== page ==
Feature Article - October 2008
by Do-While Jones

Postmodern Evolution

At a small meeting on the future of evolutionary thought taking place at the Konrad Lorenz Institute for Evolution and Cognition Research in Altenberg, Austria, evolutionists unveiled yet another version of the theory of evolution.

If the theory of evolution were a computer operating system, the Postmodern Synthesis would be “Evolution 3.0.” By way of review, here are the release notes for previous versions of the theory of evolution.

Obsolete Evolution

Evolution 1.0, of course, was Darwinian Evolution. It was built on the notion that climate, diet, and exercise cause inheritable changes that are filtered by natural selection, resulting in a gradual progression from one species to another. It had to be abandoned when subsequent studies of genetics showed that acquired characteristics are not inherited.

Evolution 2.0 was Neo-Darwinian Evolution, also sold under the name, Modern Synthesis. It featured the radical new idea that random mutations (not climate, diet, and exercise) cause inheritable changes that are filtered by natural selection. But, like Darwinian evolution, it suffered from the problem that it was inconsistent with the fossil record. So, Evolution 2.1 incorporated the Hopeful Monster theory. This was the notion that the random mutations were so great that a dinosaur could lay an egg, and a bird might hatch out. This would explain why there are no transitional forms in the fossil record. But the Hopeful Monster theory was not a huge success in the evolutionary marketplace, so it was quickly replaced with Evolution 2.2. Evolution 2.2 replaced the Hopeful Monster theory with Punctuated Equilibrium. Punctuated Equilibrium suggested that there are periods when evolution takes lots of small steps in a short period of time, but then remains stable for long periods of time. As evolutionists put it,

Pigliucci and Kirschner think that the capacity of small genetic changes to trigger large shifts results in waves of innovation separated by seeming lulls in which evolution stablizes [sic] and integrates the new arrangements. This matches some aspects of the fossil record, where bursts of innovation and diversification are interspersed by much longer periods of stasis — a pattern known as punctuated equilibrium, first described by the late Stephen Jay Gould and Niles Eldredge of the American Museum of Natural History in the 1970s. Gilbert, who studies turtles, sees something similar: "Turtle biologists joke that one Tuesday in the late Triassic there weren't any turtles, and by the weekend the world was full of turtles. One reason why might be that it's not all that hard to make a shell — all the genes are probably there already, and it doesn't take many changes to get a shell." 1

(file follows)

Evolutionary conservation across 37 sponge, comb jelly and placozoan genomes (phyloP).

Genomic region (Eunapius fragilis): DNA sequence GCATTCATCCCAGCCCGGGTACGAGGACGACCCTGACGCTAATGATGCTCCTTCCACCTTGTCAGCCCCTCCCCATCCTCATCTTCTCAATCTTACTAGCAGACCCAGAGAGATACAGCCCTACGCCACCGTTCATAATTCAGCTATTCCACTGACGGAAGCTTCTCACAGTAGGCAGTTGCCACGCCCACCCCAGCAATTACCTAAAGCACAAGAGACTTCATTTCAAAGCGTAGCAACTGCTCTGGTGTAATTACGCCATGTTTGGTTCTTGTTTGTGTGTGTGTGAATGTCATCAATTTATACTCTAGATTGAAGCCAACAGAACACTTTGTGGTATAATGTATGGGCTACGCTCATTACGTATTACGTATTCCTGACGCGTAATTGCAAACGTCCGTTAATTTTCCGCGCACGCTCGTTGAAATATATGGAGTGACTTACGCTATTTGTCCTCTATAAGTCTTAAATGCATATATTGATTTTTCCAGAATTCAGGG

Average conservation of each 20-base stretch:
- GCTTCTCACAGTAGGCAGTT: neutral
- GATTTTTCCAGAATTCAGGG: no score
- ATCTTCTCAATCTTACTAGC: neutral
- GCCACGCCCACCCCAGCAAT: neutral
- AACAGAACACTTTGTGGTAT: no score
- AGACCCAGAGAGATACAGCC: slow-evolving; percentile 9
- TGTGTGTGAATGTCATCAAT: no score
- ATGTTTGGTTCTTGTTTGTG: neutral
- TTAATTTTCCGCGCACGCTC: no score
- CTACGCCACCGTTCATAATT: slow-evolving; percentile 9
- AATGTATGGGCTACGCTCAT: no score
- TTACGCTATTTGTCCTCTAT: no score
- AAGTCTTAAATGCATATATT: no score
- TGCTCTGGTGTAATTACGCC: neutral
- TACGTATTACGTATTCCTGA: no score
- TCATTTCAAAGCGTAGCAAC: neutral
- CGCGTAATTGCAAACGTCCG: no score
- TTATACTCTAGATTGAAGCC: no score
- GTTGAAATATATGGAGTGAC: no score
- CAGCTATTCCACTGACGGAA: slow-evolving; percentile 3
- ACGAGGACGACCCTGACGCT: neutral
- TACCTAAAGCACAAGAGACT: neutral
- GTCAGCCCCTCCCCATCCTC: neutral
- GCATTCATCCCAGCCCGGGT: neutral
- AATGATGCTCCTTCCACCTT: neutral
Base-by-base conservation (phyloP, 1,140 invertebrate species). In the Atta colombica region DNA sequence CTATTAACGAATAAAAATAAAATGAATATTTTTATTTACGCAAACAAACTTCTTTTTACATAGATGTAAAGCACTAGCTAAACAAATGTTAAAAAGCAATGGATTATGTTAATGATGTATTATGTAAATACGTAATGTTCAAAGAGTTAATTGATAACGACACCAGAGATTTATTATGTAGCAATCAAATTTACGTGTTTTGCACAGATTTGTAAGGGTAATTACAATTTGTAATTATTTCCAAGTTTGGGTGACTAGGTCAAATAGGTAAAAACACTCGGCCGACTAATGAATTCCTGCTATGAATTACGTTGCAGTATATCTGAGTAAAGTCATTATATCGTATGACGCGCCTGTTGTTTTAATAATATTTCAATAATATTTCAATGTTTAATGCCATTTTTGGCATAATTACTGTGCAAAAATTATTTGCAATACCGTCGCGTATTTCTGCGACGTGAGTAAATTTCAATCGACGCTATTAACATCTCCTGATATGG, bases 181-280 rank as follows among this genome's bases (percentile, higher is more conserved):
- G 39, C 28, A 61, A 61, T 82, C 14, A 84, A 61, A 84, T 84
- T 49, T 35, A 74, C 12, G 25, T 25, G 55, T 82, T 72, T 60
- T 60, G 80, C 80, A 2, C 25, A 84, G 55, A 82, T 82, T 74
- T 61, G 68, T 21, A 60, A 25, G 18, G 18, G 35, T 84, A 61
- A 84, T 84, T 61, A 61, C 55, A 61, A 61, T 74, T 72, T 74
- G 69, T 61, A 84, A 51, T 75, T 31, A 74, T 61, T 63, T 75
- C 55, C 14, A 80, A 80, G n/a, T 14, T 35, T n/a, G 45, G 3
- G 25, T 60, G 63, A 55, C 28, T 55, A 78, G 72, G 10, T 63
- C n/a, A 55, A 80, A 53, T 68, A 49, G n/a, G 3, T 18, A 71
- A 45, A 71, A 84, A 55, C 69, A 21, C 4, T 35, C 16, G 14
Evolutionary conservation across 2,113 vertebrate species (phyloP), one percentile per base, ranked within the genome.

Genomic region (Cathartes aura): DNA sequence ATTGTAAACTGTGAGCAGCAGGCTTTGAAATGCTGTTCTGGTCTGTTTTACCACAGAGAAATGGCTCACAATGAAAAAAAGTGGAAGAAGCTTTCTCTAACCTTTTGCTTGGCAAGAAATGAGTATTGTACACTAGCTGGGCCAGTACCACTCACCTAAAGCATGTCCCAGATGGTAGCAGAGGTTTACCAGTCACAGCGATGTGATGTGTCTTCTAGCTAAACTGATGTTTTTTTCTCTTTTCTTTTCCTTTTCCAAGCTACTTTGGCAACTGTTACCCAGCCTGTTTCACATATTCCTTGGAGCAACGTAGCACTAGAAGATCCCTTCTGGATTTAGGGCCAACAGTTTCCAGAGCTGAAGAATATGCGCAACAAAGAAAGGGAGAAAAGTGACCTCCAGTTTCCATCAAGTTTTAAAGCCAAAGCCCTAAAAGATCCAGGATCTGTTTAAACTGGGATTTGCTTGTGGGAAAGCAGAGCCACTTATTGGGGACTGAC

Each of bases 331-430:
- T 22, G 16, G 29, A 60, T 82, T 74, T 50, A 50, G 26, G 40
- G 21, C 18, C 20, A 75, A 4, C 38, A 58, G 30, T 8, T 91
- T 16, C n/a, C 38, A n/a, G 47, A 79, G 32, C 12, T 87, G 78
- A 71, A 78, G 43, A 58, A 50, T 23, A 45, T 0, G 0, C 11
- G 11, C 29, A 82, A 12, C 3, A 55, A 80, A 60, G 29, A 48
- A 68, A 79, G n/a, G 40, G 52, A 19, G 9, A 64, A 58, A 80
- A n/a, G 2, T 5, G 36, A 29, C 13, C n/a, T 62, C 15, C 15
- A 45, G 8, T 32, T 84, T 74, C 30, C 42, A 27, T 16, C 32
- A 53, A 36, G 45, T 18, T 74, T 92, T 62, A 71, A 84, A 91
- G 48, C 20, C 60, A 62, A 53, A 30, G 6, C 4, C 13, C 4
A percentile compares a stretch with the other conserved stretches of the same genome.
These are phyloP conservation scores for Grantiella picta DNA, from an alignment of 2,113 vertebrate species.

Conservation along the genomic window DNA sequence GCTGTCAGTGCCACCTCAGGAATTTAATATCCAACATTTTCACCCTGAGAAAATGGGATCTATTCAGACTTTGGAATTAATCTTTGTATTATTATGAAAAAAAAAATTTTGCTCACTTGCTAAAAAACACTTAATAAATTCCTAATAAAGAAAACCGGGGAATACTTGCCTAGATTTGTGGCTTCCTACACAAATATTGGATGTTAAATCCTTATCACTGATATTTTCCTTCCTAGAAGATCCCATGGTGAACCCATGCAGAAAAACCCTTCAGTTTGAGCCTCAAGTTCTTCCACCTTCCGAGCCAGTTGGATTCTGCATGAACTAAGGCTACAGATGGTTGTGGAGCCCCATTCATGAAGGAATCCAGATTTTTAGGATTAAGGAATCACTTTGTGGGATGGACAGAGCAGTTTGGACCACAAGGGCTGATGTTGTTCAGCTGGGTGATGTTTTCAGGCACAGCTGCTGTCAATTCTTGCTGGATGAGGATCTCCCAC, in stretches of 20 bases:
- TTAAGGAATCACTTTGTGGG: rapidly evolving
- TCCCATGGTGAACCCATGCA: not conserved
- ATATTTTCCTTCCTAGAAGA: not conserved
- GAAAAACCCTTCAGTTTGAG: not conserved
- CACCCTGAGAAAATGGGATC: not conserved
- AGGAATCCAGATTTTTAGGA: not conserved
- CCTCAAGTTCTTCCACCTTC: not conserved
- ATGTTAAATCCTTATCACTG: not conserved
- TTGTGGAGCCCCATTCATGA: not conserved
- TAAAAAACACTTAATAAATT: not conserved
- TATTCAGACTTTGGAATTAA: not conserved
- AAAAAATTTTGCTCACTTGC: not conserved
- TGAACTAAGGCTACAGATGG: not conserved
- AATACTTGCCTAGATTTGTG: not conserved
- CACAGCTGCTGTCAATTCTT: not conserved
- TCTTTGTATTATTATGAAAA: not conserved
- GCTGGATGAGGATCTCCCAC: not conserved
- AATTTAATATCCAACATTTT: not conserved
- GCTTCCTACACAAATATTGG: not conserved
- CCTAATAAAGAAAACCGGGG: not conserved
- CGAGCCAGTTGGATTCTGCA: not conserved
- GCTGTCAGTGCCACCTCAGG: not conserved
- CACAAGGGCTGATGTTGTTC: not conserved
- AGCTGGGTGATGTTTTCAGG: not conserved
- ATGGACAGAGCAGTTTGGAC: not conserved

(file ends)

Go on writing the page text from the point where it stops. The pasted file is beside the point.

One wonders why he thinks “all the genes are probably there already,” and that it isn’t hard to make a shell, but let’s not get distracted.

Evolution 3.0

So now we come to postmodern synthesis, which we like to call “Evolution 3.0.”

Its agenda is, pretty explicitly, to go beyond the 'modern synthesis' that has held sway in evolutionary theory since the middle of the twentieth century. 2

Later the same day, Günter Wagner, an evolutionary theorist at Yale University in New Haven, Connecticut, puts up a slide bearing the words 'Postmodern Synthesis'. Pigliucci is moved to make an editorial suggestion from the floor: "I'd really rather we didn't use that term." Wagner says the slide was intended to be tongue-in-cheek, but Pigliucci is worried about the impression the word creates: "If there's one thing we don't want, it's for people to get the idea that there's a bunch of evolutionary theories out there, and that they're all equal." 3

Despite his desire, people should get that idea because there really are a bunch of evolutionary theories out there, and they are all equally inadequate.

We are going to let evolutionists explain postmodern synthesis to you in their own words. Unfortunately, their own words are words like, “pluralist, multilevel causality”, “decentering”, “phenotype” and “genotype.” Don’t worry. We will explain these terms after you have seen them used in context.

Pigliucci expresses his hope of "moving from a gene-centric view of causality in evolution to a pluralist, multilevel causality". Postmodernists in the humanities call this 'decentering', and they are all for it. 4

Translation: Pigliucci disagrees with the notion that changes to genes are the one and only thing that cause evolution. He thinks there are several different causes. So, instead of centering attention on the genes, he wants to “decenter” and spread out attention on a number of different factors. (We will get to those different factors later.)

Between about 1920 and 1940, researchers such as the American Sewall Wright and the Englishmen Ronald Fisher and J. B. S. Haldane took Charles Darwin's ideas about natural selection and Gregor Mendel's insights into how traits pass from parents to offspring — which many biologists of the time believed antithetical — and fused them into a mathematical description of the genetic makeup of populations and how it changes. That fusion was the modern synthesis. It treats an organism's form, or phenotype, as a readout of its hereditary information, or genotype. Change is explained as one version of a gene being replaced by another. Natural selection acts by changing the frequency of genes in the next generation according to the fitness of phenotypes in this one. In this world view, the gene is a black box, its relationship to phenotype is a one-way street, and the environment, both cellular and external, is a selective filter imposed on the readout of the genes, rather than something that can influence an organism's form directly. 5

You can think of a phenotype as something that gets built, and the genotype as the blueprint for building it. In other words, the genotype is the information stored in the DNA molecule, and the phenotype is the kind of animal that gets built from that DNA.